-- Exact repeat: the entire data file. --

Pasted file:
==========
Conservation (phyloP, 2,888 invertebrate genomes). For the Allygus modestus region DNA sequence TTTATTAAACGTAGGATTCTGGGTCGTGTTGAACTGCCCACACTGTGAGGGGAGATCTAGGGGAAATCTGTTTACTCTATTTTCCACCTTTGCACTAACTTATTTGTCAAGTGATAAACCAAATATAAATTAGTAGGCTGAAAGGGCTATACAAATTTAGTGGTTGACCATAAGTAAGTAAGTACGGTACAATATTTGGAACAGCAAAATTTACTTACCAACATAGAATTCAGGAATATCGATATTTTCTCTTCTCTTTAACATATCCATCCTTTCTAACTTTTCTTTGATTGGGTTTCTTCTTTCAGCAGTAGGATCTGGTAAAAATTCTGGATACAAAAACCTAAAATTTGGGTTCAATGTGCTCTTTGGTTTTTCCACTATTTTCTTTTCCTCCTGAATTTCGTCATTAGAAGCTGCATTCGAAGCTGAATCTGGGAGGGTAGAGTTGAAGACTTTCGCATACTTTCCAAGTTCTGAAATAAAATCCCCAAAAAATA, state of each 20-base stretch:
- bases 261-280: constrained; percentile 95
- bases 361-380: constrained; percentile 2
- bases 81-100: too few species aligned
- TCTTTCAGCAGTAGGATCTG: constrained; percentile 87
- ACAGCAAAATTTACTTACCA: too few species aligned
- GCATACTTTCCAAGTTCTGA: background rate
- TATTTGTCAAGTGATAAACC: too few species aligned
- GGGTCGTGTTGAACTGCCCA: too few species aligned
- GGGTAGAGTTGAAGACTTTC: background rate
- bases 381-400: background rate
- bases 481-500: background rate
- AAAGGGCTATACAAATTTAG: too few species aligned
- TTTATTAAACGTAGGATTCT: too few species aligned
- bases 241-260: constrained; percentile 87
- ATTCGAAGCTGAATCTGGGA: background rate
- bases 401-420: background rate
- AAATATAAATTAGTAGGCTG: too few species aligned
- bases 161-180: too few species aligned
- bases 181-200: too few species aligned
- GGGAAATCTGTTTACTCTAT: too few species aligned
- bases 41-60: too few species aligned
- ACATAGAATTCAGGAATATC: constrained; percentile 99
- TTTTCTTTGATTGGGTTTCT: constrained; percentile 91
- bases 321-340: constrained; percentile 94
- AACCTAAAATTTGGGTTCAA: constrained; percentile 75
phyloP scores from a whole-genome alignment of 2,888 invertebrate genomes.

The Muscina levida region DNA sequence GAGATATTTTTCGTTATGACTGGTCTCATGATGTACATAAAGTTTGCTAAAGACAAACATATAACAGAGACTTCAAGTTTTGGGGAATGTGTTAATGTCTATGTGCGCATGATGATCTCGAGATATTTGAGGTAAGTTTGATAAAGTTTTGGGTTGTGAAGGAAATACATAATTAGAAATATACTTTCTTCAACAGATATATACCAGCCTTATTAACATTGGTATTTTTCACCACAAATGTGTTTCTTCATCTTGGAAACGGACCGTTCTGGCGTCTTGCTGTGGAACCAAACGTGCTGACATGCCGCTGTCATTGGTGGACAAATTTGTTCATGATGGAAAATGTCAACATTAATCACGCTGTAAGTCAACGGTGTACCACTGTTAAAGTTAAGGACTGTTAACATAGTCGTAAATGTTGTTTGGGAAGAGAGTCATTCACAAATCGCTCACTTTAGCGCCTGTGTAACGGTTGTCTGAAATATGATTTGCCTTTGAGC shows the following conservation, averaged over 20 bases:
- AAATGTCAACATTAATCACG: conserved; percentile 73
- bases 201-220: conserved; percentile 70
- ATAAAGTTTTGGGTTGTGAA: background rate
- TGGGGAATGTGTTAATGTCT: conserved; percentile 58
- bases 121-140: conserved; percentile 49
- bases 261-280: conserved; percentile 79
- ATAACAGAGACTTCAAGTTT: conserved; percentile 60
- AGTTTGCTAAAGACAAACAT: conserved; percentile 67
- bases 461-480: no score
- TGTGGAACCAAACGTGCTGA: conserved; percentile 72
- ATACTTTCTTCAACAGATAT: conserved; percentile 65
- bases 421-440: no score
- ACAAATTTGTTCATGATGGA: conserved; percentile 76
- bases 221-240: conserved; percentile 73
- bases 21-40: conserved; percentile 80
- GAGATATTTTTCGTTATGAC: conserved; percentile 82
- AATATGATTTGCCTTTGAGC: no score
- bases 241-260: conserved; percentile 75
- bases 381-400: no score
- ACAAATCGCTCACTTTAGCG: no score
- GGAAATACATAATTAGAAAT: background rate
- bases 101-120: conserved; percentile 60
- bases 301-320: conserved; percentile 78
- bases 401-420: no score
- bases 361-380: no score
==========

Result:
Conservation (phyloP, 2,888 invertebrate genomes). For the Allygus modestus region DNA sequence TTTATTAAACGTAGGATTCTGGGTCGTGTTGAACTGCCCACACTGTGAGGGGAGATCTAGGGGAAATCTGTTTACTCTATTTTCCACCTTTGCACTAACTTATTTGTCAAGTGATAAACCAAATATAAATTAGTAGGCTGAAAGGGCTATACAAATTTAGTGGTTGACCATAAGTAAGTAAGTACGGTACAATATTTGGAACAGCAAAATTTACTTACCAACATAGAATTCAGGAATATCGATATTTTCTCTTCTCTTTAACATATCCATCCTTTCTAACTTTTCTTTGATTGGGTTTCTTCTTTCAGCAGTAGGATCTGGTAAAAATTCTGGATACAAAAACCTAAAATTTGGGTTCAATGTGCTCTTTGGTTTTTCCACTATTTTCTTTTCCTCCTGAATTTCGTCATTAGAAGCTGCATTCGAAGCTGAATCTGGGAGGGTAGAGTTGAAGACTTTCGCATACTTTCCAAGTTCTGAAATAAAATCCCCAAAAAATA, state of each 20-base stretch:
- bases 261-280: constrained; percentile 95
- bases 361-380: constrained; percentile 2
- bases 81-100: too few species aligned
- TCTTTCAGCAGTAGGATCTG: constrained; percentile 87
- ACAGCAAAATTTACTTACCA: too few species aligned
- GCATACTTTCCAAGTTCTGA: background rate
- TATTTGTCAAGTGATAAACC: too few species aligned
- GGGTCGTGTTGAACTGCCCA: too few species aligned
- GGGTAGAGTTGAAGACTTTC: background rate
- bases 381-400: background rate
- bases 481-500: background rate
- AAAGGGCTATACAAATTTAG: too few species aligned
- TTTATTAAACGTAGGATTCT: too few species aligned
- bases 241-260: constrained; percentile 87
- ATTCGAAGCTGAATCTGGGA: background rate
- bases 401-420: background rate
- AAATATAAATTAGTAGGCTG: too few species aligned
- bases 161-180: too few species aligned
- bases 181-200: too few species aligned
- GGGAAATCTGTTTACTCTAT: too few species aligned
- bases 41-60: too few species aligned
- ACATAGAATTCAGGAATATC: constrained; percentile 99
- TTTTCTTTGATTGGGTTTCT: constrained; percentile 91
- bases 321-340: constrained; percentile 94
- AACCTAAAATTTGGGTTCAA: constrained; percentile 75
phyloP scores from a whole-genome alignment of 2,888 invertebrate genomes.

The Muscina levida region DNA sequence GAGATATTTTTCGTTATGACTGGTCTCATGATGTACATAAAGTTTGCTAAAGACAAACATATAACAGAGACTTCAAGTTTTGGGGAATGTGTTAATGTCTATGTGCGCATGATGATCTCGAGATATTTGAGGTAAGTTTGATAAAGTTTTGGGTTGTGAAGGAAATACATAATTAGAAATATACTTTCTTCAACAGATATATACCAGCCTTATTAACATTGGTATTTTTCACCACAAATGTGTTTCTTCATCTTGGAAACGGACCGTTCTGGCGTCTTGCTGTGGAACCAAACGTGCTGACATGCCGCTGTCATTGGTGGACAAATTTGTTCATGATGGAAAATGTCAACATTAATCACGCTGTAAGTCAACGGTGTACCACTGTTAAAGTTAAGGACTGTTAACATAGTCGTAAATGTTGTTTGGGAAGAGAGTCATTCACAAATCGCTCACTTTAGCGCCTGTGTAACGGTTGTCTGAAATATGATTTGCCTTTGAGC shows the following conservation, averaged over 20 bases:
- AAATGTCAACATTAATCACG: conserved; percentile 73
- bases 201-220: conserved; percentile 70
- ATAAAGTTTTGGGTTGTGAA: background rate
- TGGGGAATGTGTTAATGTCT: conserved; percentile 58
- bases 121-140: conserved; percentile 49
- bases 261-280: conserved; percentile 79
- ATAACAGAGACTTCAAGTTT: conserved; percentile 60
- AGTTTGCTAAAGACAAACAT: conserved; percentile 67
- bases 461-480: no score
- TGTGGAACCAAACGTGCTGA: conserved; percentile 72
- ATACTTTCTTCAACAGATAT: conserved; percentile 65
- bases 421-440: no score
- ACAAATTTGTTCATGATGGA: conserved; percentile 76
- bases 221-240: conserved; percentile 73
- bases 21-40: conserved; percentile 80
- GAGATATTTTTCGTTATGAC: conserved; percentile 82
- AATATGATTTGCCTTTGAGC: no score
- bases 241-260: conserved; percentile 75
- bases 381-400: no score
- ACAAATCGCTCACTTTAGCG: no score
- GGAAATACATAATTAGAAAT: background rate
- bases 101-120: conserved; percentile 60
- bases 301-320: conserved; percentile 78
- bases 401-420: no score
- bases 361-380: no score